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Long-Term Follow-Up and Clinical Relevance of Incidental Findings of Fibrin Sheath and Thrombosis on Computed Tomography Scans of Cancer Patients with Port Catheters

Authors Lichtenstein T, Mammadov K, Rau K, Große Hokamp N, Do TD, Maintz D, Chang DH

Received 22 October 2020

Accepted for publication 11 January 2021

Published 27 January 2021 Volume 2021:17 Pages 111—118


Checked for plagiarism Yes

Review by Single anonymous peer review

Peer reviewer comments 2

Editor who approved publication: Professor Garry Walsh

Thorsten Lichtenstein,1 Kamal Mammadov,2 Karin Rau,1 Nils Große Hokamp,1 Thuy D Do,3 David Maintz,1 De-Hua Chang1,3

1Department of Radiology, University Hospital of Cologne, Cologne, Germany; 2Department of Radiology, Klinikum Aschaffenburg, Aschaffenburg, Germany; 3Department of Diagnostic and Interventional Radiology, University Medical Center Heidelberg, Heidelberg, Germany

Correspondence: Thorsten Lichtenstein
Institut für Diagnostische und Interventionelle Radiologie, Universitätsklinikum Köln (AöR), Kerpener Str. 62, Cologne 50937, Germany
Tel +49 221 478-82035

Purpose: This retrospective study examined the incidence, progression, and clinical relevance of catheter-related thrombosis (CRT) and/or fibrin sheaths presenting as incidental findings on routine staging computed tomography (CT) scans performed in cancer patients.
Patients and Methods: Patients who underwent central venous port catheter (CVC) placement in a tertiary care hospital between September 2010 and August 2013 were followed up for up to five years. Two radiologists assessed the presence of fibrin sheath and thrombosis in consensus in staging CT scan. Patient demographics, type of cancer, preoperative comorbidities, date of CVC placement and CTs, preexisting anticoagulation, as well as the type and treatment of catheter-related complications were determined from the electronic medical record.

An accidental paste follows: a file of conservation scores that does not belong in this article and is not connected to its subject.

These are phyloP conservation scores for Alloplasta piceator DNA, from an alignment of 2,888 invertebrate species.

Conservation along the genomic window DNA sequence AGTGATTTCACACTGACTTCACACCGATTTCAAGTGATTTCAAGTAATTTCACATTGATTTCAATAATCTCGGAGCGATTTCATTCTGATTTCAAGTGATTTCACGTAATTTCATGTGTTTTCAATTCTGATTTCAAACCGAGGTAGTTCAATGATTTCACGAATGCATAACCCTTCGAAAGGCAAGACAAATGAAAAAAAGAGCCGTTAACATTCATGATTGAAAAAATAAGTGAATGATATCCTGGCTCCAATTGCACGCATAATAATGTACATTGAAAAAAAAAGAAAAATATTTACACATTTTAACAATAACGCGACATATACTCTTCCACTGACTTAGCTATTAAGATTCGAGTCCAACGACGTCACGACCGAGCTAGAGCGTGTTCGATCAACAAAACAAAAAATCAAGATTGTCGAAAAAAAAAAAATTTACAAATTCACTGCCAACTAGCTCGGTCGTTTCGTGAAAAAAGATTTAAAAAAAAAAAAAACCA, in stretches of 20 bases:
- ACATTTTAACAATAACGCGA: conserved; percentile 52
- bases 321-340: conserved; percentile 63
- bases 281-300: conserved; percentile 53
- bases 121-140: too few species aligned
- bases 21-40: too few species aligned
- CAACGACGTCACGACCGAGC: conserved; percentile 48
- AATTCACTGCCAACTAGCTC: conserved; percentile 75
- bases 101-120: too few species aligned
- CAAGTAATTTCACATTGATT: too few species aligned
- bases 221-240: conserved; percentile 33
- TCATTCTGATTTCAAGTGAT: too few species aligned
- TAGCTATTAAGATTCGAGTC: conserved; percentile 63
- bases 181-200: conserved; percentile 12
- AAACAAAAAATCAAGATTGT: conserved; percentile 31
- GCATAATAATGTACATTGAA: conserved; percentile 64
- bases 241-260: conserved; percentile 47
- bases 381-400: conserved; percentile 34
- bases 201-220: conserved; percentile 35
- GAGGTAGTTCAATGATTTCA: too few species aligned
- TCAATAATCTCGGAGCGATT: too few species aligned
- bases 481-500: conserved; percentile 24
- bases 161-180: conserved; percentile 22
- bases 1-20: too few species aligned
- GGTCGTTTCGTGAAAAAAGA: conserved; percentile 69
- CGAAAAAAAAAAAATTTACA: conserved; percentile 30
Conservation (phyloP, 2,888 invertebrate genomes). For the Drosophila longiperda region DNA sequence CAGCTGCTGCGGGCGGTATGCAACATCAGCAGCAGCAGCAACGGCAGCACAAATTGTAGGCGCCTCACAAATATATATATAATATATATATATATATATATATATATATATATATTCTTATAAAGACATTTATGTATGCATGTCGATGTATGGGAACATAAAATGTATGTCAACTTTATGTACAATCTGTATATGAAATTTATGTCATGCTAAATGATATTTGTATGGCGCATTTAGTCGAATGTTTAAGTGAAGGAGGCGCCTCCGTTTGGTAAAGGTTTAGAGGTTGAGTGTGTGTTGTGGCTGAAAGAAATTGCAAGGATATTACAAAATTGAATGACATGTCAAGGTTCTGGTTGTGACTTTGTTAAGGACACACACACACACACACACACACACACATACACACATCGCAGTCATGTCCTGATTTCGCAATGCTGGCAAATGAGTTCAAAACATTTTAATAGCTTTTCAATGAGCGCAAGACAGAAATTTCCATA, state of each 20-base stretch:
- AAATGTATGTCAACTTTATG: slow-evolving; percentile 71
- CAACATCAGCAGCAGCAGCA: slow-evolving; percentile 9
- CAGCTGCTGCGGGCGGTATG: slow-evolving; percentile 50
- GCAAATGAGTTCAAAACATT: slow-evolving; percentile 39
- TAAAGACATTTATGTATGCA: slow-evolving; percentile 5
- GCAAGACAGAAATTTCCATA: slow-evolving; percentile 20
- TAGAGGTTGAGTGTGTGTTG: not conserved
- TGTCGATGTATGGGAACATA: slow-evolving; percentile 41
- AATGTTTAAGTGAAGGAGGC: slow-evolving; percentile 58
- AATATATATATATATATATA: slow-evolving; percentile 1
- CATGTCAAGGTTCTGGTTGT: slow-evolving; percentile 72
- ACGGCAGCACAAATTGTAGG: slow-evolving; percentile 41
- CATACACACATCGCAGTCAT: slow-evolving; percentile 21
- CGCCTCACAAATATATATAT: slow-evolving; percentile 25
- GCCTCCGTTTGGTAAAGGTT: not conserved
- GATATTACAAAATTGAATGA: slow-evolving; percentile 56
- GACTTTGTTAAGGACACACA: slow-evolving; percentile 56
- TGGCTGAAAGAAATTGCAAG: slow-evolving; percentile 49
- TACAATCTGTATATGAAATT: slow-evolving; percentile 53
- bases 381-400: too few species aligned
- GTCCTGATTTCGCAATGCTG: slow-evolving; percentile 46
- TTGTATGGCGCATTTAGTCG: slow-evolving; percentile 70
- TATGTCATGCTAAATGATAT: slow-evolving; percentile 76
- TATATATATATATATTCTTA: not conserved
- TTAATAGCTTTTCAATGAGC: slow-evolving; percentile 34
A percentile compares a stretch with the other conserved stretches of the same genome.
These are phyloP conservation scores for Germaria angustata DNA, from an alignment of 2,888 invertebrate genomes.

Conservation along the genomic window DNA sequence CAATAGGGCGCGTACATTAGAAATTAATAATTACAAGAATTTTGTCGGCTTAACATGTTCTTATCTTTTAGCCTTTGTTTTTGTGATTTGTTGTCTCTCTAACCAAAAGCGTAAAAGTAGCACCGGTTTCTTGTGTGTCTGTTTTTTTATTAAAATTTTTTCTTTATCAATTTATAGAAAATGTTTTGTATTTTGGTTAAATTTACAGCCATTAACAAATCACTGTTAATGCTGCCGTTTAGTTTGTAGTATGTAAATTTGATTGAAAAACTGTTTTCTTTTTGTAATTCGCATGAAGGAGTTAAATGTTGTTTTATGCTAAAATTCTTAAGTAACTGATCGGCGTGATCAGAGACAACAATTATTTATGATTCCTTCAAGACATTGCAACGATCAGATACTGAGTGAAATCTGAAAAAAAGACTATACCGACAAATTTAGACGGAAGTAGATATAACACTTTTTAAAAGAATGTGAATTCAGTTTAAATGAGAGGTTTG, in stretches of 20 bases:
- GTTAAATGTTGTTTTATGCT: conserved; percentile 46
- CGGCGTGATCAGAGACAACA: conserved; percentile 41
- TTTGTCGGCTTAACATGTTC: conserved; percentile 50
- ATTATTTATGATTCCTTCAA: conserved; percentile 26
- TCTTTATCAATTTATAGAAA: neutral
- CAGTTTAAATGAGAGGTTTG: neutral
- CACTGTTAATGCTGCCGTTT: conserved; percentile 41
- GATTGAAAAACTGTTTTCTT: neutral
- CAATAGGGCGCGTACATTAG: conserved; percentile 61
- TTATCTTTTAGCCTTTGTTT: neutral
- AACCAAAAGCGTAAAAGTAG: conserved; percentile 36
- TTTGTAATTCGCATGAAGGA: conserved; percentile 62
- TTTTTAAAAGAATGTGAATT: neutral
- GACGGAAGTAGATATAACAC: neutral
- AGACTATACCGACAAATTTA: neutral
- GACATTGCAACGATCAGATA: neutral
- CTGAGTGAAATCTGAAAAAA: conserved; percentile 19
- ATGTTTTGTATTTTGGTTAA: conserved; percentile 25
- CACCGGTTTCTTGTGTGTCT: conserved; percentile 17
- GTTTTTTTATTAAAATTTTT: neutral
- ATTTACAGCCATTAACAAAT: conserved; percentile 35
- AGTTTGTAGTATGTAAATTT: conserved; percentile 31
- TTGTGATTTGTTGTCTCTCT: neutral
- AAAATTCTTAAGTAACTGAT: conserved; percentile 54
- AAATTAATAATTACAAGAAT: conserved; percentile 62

Results: A total of 194 patients with 530 CT scans and a mean follow-up time of 394 days were included. Fibrin sheaths and thromboses were seen on 46 scans (8.7%) in 30 patients and 80 scans (15.1%) in 35 patients. The incidence of fibrin sheaths and thromboses was found to be 15.5% and 18%, respectively. The comparison to initial CT reports results indicated that fibrin sheaths or thromboses were missed in 106 examinations (20%). Catheter-associated complications were reported in 14 patients (21.5%) without specific therapy.
Conclusion: Fibrin sheaths and CRTs are often overlooked on routine CT scans when patients are asymptomatic. The subsequent high complication rate demonstrates the clinical relevance of the initial incidental finding on CT scan. Further studies should elucidate the effect of thrombolytic agents and interventional radiologic treatment in asymptomatic patients.

Keywords: catheter-related complications, central venous catheters, port-a-cath, imaging, staging

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